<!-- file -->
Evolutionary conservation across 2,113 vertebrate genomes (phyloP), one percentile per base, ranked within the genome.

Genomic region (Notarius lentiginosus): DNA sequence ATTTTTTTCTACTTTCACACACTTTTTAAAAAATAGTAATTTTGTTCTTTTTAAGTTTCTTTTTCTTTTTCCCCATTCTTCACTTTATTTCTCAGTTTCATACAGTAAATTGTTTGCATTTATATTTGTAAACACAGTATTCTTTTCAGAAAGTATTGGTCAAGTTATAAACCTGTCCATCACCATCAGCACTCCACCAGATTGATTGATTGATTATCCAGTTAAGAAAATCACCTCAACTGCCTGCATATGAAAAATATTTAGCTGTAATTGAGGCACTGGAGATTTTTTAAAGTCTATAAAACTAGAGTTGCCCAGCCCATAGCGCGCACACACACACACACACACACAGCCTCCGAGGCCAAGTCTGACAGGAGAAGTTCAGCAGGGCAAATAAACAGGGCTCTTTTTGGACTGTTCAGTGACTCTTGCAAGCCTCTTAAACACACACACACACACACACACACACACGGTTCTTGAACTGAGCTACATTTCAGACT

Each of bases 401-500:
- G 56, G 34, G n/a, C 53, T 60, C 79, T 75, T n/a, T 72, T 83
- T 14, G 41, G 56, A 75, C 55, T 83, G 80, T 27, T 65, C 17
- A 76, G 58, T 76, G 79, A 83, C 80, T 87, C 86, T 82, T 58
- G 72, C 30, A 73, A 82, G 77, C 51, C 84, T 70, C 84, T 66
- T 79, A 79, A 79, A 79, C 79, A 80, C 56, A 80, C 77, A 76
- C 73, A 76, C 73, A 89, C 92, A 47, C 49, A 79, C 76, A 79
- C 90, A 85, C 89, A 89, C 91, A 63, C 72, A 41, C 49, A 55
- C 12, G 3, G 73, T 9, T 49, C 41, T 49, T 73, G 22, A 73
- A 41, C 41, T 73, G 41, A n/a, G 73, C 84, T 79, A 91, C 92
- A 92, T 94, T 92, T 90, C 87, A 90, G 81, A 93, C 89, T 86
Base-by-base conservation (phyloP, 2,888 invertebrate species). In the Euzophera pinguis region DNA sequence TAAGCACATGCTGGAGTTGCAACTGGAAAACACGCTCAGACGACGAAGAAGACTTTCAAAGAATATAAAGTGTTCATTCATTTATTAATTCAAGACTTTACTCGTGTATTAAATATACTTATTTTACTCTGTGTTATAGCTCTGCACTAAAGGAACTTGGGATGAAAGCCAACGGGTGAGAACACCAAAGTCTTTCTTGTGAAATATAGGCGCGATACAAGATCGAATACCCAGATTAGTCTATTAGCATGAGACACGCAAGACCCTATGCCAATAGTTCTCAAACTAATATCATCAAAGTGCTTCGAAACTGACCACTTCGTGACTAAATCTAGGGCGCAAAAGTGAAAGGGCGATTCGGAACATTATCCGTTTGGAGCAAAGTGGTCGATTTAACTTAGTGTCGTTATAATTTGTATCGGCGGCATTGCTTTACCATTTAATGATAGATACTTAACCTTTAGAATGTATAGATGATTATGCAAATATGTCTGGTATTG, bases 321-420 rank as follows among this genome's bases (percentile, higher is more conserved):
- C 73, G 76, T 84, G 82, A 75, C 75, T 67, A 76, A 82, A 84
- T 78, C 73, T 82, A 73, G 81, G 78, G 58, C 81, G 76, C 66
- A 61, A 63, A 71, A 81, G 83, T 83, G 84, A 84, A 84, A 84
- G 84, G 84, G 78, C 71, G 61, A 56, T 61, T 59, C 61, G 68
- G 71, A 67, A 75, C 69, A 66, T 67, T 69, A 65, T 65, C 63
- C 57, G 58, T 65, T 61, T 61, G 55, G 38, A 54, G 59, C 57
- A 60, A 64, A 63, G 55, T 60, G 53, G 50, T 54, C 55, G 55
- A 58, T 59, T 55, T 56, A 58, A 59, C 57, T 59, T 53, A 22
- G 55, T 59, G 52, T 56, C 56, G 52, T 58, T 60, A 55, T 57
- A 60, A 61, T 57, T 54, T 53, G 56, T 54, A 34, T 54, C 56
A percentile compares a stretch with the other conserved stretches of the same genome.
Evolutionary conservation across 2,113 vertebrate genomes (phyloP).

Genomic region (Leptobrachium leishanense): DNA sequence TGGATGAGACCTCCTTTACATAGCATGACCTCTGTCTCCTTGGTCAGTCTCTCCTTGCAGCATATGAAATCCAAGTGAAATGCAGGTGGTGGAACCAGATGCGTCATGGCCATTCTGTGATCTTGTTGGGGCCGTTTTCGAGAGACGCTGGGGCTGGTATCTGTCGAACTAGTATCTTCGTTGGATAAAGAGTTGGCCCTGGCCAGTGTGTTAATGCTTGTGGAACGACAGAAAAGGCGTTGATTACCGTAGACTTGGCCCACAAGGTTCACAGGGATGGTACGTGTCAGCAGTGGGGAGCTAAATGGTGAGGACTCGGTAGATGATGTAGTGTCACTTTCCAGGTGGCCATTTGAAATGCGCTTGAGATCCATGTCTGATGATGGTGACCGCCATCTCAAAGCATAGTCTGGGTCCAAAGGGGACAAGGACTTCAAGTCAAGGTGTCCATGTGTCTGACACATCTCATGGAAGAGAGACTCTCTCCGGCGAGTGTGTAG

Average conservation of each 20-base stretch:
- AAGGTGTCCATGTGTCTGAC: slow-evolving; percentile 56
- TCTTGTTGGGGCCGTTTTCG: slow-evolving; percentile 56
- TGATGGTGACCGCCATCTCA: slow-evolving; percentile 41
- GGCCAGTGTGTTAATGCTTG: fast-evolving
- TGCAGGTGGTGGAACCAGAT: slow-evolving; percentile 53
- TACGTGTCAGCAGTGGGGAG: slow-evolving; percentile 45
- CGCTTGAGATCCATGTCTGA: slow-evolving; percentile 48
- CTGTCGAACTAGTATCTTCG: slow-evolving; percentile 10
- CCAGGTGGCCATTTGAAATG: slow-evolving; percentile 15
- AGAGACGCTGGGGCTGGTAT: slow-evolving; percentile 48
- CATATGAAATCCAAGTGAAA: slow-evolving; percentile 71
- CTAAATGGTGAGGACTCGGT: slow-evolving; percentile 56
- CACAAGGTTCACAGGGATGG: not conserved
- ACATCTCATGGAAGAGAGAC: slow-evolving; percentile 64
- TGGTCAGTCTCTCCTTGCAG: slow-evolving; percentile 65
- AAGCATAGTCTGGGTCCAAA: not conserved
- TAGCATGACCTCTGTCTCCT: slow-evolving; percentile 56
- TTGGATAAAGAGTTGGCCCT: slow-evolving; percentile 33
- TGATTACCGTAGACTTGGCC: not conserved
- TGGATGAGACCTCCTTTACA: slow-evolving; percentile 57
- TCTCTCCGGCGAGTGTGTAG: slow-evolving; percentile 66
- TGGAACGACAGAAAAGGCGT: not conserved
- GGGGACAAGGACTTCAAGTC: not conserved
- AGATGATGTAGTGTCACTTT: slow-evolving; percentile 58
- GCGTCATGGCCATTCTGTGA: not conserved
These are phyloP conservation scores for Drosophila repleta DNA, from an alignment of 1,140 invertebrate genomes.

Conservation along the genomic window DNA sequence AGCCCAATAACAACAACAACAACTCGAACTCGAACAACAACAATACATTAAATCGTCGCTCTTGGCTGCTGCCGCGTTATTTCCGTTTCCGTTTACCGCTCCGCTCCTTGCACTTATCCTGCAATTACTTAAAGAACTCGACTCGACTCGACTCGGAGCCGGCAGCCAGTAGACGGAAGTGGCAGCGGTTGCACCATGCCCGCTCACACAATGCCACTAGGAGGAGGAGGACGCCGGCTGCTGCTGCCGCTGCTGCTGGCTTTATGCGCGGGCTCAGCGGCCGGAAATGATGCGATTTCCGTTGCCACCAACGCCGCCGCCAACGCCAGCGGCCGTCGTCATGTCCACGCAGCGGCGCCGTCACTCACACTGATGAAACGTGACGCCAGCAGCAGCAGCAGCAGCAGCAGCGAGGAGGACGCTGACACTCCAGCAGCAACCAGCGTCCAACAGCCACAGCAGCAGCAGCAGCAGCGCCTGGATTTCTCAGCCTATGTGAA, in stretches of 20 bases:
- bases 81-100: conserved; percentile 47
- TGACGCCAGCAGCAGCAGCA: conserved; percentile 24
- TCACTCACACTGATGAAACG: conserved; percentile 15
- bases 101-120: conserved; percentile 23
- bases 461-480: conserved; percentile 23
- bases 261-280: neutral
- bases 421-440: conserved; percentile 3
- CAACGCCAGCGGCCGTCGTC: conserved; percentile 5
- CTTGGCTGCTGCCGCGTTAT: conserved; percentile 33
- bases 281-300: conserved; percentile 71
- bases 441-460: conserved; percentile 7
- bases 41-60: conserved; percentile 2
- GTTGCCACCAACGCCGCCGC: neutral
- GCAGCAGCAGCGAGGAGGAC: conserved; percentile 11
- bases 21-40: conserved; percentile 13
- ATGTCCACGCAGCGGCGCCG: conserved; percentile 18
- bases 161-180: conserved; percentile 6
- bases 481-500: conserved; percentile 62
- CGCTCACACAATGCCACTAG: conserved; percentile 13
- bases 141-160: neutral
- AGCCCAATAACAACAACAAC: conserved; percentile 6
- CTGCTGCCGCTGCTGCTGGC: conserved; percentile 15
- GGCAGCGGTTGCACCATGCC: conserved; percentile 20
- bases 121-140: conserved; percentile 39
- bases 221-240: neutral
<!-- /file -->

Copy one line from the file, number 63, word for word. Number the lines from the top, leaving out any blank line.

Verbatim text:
- CAACGCCAGCGGCCGTCGTC: conserved; percentile 5